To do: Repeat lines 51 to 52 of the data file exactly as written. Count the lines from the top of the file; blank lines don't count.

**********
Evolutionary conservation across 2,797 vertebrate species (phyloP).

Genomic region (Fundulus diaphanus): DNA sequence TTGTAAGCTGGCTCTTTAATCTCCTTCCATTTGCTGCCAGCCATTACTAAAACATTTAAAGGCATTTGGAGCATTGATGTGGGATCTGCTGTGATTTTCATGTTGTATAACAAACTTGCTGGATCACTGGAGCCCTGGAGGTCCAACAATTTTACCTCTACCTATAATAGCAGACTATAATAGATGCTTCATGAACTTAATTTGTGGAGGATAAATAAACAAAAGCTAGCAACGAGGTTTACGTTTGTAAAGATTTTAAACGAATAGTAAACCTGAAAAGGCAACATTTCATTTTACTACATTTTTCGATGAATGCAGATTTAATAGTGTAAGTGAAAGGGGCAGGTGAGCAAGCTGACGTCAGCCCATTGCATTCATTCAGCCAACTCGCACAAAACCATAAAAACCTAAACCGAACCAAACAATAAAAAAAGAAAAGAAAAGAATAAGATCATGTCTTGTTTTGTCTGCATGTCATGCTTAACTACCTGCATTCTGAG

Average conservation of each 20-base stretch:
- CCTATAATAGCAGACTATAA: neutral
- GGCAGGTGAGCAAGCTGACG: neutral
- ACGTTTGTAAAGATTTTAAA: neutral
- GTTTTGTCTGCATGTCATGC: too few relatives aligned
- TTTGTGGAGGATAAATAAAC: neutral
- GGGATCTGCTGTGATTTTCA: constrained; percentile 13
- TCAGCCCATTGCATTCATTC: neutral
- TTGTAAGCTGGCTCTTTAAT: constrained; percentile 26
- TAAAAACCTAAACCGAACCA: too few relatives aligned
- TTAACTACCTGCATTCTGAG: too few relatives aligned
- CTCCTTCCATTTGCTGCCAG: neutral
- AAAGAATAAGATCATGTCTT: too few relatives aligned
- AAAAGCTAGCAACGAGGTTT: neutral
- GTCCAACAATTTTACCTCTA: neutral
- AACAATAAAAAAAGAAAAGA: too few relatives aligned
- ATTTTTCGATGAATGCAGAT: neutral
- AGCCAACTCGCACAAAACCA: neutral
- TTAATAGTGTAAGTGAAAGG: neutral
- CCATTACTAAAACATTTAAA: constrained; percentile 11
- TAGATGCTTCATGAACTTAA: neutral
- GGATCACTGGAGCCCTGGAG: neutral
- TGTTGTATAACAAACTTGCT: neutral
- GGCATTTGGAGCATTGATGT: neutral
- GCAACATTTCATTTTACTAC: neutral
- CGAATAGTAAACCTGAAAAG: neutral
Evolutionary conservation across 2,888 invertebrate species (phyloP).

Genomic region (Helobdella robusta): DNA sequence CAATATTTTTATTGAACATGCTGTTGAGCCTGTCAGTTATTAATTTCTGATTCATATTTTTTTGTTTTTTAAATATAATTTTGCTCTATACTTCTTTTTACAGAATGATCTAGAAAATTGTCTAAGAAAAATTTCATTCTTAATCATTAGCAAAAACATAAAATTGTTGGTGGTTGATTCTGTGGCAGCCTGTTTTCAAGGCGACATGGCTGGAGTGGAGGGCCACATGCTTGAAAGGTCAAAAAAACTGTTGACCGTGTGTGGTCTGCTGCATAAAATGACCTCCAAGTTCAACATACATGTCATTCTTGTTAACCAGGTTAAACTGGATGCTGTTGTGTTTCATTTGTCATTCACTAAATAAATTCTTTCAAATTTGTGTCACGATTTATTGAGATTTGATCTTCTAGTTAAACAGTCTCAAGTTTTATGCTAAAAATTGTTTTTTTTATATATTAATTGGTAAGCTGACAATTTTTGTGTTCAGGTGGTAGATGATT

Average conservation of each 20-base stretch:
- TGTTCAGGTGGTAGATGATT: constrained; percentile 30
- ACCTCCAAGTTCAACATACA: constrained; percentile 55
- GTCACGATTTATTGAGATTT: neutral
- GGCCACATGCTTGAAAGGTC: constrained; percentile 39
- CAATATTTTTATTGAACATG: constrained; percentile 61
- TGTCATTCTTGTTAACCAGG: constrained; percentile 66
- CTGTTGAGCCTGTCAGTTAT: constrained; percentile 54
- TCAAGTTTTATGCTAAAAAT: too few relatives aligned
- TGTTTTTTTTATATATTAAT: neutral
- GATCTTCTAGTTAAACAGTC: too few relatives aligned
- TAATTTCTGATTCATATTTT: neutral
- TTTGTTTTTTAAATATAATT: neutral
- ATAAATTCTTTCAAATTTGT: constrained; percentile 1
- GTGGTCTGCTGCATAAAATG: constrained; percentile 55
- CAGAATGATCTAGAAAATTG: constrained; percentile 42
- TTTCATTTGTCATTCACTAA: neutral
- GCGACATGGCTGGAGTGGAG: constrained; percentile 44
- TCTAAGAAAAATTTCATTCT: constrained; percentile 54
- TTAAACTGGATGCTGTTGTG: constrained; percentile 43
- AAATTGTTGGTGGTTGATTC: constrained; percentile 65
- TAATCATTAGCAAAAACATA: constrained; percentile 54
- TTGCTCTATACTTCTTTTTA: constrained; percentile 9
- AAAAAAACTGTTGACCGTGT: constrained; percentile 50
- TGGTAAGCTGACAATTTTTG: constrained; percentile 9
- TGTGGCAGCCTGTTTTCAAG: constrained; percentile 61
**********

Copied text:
- AAATTGTTGGTGGTTGATTC: constrained; percentile 65
- TAATCATTAGCAAAAACATA: constrained; percentile 54